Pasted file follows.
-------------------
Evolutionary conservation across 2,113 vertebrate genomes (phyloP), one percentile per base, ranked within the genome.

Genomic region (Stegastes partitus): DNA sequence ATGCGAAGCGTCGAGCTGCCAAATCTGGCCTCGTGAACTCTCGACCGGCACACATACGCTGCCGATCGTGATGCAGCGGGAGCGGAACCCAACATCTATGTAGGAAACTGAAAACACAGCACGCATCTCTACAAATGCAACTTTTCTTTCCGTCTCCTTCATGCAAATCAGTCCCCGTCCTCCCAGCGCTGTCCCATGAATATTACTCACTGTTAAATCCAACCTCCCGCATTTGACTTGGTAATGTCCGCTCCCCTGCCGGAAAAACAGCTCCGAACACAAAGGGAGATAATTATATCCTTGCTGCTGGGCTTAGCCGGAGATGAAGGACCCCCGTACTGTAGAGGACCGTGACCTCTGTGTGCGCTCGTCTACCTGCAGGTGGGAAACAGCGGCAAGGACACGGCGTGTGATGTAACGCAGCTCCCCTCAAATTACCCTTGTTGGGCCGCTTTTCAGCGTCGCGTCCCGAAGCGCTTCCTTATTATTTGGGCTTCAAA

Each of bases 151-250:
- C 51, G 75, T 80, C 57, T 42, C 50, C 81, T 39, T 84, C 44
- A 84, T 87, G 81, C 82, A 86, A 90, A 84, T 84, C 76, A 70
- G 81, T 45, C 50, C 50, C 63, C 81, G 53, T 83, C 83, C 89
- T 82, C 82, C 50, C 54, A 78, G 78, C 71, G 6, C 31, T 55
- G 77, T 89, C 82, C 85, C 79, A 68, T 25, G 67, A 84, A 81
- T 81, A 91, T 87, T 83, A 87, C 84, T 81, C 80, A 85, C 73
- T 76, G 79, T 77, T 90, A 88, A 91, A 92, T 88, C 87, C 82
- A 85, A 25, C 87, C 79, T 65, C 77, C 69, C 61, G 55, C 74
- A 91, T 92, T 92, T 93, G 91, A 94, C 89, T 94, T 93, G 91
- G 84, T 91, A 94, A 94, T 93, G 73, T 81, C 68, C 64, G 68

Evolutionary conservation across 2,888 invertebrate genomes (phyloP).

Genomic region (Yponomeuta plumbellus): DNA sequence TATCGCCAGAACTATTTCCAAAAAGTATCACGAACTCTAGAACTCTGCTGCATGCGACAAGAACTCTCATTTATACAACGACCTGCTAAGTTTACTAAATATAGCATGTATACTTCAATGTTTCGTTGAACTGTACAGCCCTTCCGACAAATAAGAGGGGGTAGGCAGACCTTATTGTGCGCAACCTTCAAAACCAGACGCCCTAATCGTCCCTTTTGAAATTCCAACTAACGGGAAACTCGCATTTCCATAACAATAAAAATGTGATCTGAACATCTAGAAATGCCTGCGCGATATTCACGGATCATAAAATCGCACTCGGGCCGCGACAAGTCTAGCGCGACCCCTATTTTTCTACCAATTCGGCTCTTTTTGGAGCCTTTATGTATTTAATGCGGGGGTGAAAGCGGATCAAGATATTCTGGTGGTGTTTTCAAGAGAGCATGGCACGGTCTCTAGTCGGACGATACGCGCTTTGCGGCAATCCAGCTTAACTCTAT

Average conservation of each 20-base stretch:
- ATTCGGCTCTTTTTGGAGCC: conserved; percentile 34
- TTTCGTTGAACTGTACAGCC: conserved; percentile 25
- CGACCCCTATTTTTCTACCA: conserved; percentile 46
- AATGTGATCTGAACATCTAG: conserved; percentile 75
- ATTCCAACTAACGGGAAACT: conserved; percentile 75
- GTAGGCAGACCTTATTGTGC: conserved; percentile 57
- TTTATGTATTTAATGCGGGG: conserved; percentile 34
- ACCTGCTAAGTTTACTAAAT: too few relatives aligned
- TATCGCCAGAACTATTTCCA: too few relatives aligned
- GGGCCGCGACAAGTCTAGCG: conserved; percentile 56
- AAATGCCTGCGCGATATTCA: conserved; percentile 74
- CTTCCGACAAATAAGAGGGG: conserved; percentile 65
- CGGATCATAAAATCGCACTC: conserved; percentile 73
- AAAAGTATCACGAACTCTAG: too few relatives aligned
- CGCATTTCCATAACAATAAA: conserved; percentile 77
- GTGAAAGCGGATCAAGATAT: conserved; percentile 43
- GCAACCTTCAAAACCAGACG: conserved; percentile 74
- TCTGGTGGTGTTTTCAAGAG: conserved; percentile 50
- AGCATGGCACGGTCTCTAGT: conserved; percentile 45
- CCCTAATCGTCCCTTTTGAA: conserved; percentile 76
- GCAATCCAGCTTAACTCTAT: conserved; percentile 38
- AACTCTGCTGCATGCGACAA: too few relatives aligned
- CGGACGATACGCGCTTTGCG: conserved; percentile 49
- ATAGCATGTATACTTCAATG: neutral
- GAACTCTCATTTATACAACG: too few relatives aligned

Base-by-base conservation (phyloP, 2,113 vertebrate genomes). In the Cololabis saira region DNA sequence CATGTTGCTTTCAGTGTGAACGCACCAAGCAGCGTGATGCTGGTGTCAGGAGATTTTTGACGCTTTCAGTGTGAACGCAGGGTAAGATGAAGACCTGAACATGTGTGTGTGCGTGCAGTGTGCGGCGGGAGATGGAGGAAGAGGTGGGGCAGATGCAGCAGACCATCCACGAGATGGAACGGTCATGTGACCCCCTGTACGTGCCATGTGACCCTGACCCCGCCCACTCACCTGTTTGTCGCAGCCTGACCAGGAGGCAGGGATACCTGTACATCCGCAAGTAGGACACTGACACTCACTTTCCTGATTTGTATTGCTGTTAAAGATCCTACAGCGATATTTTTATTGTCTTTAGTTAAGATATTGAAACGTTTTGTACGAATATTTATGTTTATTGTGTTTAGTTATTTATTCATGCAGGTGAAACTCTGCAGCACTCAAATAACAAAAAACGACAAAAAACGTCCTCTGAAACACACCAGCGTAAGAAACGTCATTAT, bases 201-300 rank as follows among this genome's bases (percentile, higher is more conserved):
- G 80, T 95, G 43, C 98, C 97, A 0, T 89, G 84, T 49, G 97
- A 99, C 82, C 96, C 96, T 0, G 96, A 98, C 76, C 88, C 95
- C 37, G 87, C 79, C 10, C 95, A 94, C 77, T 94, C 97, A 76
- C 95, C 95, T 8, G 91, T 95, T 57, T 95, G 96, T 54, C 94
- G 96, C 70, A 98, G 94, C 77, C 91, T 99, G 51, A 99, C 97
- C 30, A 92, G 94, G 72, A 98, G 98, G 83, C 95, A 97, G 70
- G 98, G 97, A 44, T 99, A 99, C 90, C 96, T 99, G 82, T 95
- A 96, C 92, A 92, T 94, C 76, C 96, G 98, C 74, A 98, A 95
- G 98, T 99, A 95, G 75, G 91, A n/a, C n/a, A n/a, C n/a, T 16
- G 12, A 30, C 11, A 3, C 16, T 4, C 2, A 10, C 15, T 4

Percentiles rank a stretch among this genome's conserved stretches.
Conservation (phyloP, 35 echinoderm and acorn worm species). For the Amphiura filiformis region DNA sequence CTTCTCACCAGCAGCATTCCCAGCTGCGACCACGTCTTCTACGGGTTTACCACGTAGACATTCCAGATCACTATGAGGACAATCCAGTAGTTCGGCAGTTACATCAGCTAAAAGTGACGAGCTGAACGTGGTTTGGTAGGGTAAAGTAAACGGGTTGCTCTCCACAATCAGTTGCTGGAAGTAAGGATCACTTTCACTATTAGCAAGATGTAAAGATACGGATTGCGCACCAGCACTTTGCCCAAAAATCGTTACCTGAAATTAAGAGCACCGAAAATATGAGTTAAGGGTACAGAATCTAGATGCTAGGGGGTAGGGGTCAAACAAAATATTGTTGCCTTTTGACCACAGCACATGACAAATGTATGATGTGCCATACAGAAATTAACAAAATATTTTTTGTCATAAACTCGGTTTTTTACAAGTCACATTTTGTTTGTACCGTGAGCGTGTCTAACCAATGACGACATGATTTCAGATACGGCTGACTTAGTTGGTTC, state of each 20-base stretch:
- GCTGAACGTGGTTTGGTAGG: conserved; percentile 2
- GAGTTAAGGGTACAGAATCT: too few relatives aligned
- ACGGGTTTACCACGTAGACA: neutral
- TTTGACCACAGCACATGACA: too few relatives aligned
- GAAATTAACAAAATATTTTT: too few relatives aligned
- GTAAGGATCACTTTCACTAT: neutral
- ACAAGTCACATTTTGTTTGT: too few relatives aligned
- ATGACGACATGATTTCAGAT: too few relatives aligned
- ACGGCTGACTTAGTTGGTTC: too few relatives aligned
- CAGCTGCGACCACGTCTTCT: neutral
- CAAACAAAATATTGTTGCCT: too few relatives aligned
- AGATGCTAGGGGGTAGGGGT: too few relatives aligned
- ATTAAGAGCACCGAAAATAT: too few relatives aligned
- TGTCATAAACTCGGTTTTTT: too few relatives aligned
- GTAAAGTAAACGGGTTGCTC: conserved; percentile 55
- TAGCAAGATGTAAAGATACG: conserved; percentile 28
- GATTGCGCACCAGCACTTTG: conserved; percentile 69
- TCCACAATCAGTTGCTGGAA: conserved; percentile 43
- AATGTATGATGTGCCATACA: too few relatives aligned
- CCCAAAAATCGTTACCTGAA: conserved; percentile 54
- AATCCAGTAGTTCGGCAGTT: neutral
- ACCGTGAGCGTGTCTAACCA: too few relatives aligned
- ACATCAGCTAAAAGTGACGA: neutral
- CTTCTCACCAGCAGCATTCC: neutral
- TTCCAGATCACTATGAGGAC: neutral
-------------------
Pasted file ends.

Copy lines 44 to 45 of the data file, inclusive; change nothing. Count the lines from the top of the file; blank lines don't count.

- A 99, C 82, C 96, C 96, T 0, G 96, A 98, C 76, C 88, C 95
- C 37, G 87, C 79, C 10, C 95, A 94, C 77, T 94, C 97, A 76